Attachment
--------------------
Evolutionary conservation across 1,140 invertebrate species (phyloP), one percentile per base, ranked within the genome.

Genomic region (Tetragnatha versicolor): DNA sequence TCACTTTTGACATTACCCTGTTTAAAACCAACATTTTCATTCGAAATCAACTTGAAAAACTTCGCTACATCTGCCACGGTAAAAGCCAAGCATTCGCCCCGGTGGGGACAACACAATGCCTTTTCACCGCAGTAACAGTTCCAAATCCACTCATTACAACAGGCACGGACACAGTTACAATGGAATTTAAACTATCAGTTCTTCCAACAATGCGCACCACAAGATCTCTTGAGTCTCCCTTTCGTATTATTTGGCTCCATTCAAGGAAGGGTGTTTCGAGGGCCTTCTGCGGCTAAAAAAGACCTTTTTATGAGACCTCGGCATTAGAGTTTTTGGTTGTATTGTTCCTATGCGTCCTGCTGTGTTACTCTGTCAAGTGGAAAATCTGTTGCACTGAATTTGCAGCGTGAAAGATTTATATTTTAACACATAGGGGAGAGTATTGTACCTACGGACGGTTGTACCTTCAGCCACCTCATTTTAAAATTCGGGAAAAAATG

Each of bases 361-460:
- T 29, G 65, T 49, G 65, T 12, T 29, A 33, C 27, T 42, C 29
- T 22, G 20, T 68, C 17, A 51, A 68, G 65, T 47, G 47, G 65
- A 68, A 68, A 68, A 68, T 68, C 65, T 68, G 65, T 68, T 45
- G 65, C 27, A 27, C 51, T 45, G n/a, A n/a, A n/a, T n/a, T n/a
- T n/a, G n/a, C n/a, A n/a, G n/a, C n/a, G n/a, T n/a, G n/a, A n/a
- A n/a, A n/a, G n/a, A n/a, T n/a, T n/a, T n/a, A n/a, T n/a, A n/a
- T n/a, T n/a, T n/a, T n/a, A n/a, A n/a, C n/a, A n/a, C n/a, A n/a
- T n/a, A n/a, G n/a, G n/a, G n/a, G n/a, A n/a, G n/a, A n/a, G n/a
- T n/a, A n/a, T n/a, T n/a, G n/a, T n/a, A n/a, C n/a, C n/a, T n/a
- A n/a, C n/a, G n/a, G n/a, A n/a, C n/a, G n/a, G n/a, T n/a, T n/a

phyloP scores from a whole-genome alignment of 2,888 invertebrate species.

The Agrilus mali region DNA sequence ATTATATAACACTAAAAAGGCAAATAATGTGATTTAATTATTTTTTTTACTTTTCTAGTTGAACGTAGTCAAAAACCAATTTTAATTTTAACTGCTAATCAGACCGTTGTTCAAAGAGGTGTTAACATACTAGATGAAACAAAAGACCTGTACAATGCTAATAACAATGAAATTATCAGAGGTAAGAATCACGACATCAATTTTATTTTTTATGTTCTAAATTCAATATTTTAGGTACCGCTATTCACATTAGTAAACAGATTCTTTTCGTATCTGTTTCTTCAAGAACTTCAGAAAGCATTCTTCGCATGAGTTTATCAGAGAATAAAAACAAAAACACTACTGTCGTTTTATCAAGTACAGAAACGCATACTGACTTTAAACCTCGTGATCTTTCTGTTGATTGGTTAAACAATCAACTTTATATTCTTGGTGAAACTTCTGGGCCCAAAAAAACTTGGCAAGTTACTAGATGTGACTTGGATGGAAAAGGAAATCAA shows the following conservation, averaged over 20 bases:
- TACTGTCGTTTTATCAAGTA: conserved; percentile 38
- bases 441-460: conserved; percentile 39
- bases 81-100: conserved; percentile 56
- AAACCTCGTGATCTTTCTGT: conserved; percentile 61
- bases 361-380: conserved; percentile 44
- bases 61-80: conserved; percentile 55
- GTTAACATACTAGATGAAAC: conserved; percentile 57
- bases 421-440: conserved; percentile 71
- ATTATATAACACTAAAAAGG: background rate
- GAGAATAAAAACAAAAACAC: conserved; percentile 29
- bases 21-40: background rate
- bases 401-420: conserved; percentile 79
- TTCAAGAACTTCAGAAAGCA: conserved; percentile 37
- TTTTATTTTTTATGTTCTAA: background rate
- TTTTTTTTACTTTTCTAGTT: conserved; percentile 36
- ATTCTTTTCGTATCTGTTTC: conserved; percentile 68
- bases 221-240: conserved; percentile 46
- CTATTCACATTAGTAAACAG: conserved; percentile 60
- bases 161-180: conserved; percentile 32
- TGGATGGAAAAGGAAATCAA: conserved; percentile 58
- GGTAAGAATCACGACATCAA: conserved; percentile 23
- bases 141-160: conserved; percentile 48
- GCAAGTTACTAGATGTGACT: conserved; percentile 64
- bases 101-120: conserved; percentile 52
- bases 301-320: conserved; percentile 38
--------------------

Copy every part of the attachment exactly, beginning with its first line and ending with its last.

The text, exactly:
Evolutionary conservation across 1,140 invertebrate species (phyloP), one percentile per base, ranked within the genome.

Genomic region (Tetragnatha versicolor): DNA sequence TCACTTTTGACATTACCCTGTTTAAAACCAACATTTTCATTCGAAATCAACTTGAAAAACTTCGCTACATCTGCCACGGTAAAAGCCAAGCATTCGCCCCGGTGGGGACAACACAATGCCTTTTCACCGCAGTAACAGTTCCAAATCCACTCATTACAACAGGCACGGACACAGTTACAATGGAATTTAAACTATCAGTTCTTCCAACAATGCGCACCACAAGATCTCTTGAGTCTCCCTTTCGTATTATTTGGCTCCATTCAAGGAAGGGTGTTTCGAGGGCCTTCTGCGGCTAAAAAAGACCTTTTTATGAGACCTCGGCATTAGAGTTTTTGGTTGTATTGTTCCTATGCGTCCTGCTGTGTTACTCTGTCAAGTGGAAAATCTGTTGCACTGAATTTGCAGCGTGAAAGATTTATATTTTAACACATAGGGGAGAGTATTGTACCTACGGACGGTTGTACCTTCAGCCACCTCATTTTAAAATTCGGGAAAAAATG

Each of bases 361-460:
- T 29, G 65, T 49, G 65, T 12, T 29, A 33, C 27, T 42, C 29
- T 22, G 20, T 68, C 17, A 51, A 68, G 65, T 47, G 47, G 65
- A 68, A 68, A 68, A 68, T 68, C 65, T 68, G 65, T 68, T 45
- G 65, C 27, A 27, C 51, T 45, G n/a, A n/a, A n/a, T n/a, T n/a
- T n/a, G n/a, C n/a, A n/a, G n/a, C n/a, G n/a, T n/a, G n/a, A n/a
- A n/a, A n/a, G n/a, A n/a, T n/a, T n/a, T n/a, A n/a, T n/a, A n/a
- T n/a, T n/a, T n/a, T n/a, A n/a, A n/a, C n/a, A n/a, C n/a, A n/a
- T n/a, A n/a, G n/a, G n/a, G n/a, G n/a, A n/a, G n/a, A n/a, G n/a
- T n/a, A n/a, T n/a, T n/a, G n/a, T n/a, A n/a, C n/a, C n/a, T n/a
- A n/a, C n/a, G n/a, G n/a, A n/a, C n/a, G n/a, G n/a, T n/a, T n/a

phyloP scores from a whole-genome alignment of 2,888 invertebrate species.

The Agrilus mali region DNA sequence ATTATATAACACTAAAAAGGCAAATAATGTGATTTAATTATTTTTTTTACTTTTCTAGTTGAACGTAGTCAAAAACCAATTTTAATTTTAACTGCTAATCAGACCGTTGTTCAAAGAGGTGTTAACATACTAGATGAAACAAAAGACCTGTACAATGCTAATAACAATGAAATTATCAGAGGTAAGAATCACGACATCAATTTTATTTTTTATGTTCTAAATTCAATATTTTAGGTACCGCTATTCACATTAGTAAACAGATTCTTTTCGTATCTGTTTCTTCAAGAACTTCAGAAAGCATTCTTCGCATGAGTTTATCAGAGAATAAAAACAAAAACACTACTGTCGTTTTATCAAGTACAGAAACGCATACTGACTTTAAACCTCGTGATCTTTCTGTTGATTGGTTAAACAATCAACTTTATATTCTTGGTGAAACTTCTGGGCCCAAAAAAACTTGGCAAGTTACTAGATGTGACTTGGATGGAAAAGGAAATCAA shows the following conservation, averaged over 20 bases:
- TACTGTCGTTTTATCAAGTA: conserved; percentile 38
- bases 441-460: conserved; percentile 39
- bases 81-100: conserved; percentile 56
- AAACCTCGTGATCTTTCTGT: conserved; percentile 61
- bases 361-380: conserved; percentile 44
- bases 61-80: conserved; percentile 55
- GTTAACATACTAGATGAAAC: conserved; percentile 57
- bases 421-440: conserved; percentile 71
- ATTATATAACACTAAAAAGG: background rate
- GAGAATAAAAACAAAAACAC: conserved; percentile 29
- bases 21-40: background rate
- bases 401-420: conserved; percentile 79
- TTCAAGAACTTCAGAAAGCA: conserved; percentile 37
- TTTTATTTTTTATGTTCTAA: background rate
- TTTTTTTTACTTTTCTAGTT: conserved; percentile 36
- ATTCTTTTCGTATCTGTTTC: conserved; percentile 68
- bases 221-240: conserved; percentile 46
- CTATTCACATTAGTAAACAG: conserved; percentile 60
- bases 161-180: conserved; percentile 32
- TGGATGGAAAAGGAAATCAA: conserved; percentile 58
- GGTAAGAATCACGACATCAA: conserved; percentile 23
- bases 141-160: conserved; percentile 48
- GCAAGTTACTAGATGTGACT: conserved; percentile 64
- bases 101-120: conserved; percentile 52
- bases 301-320: conserved; percentile 38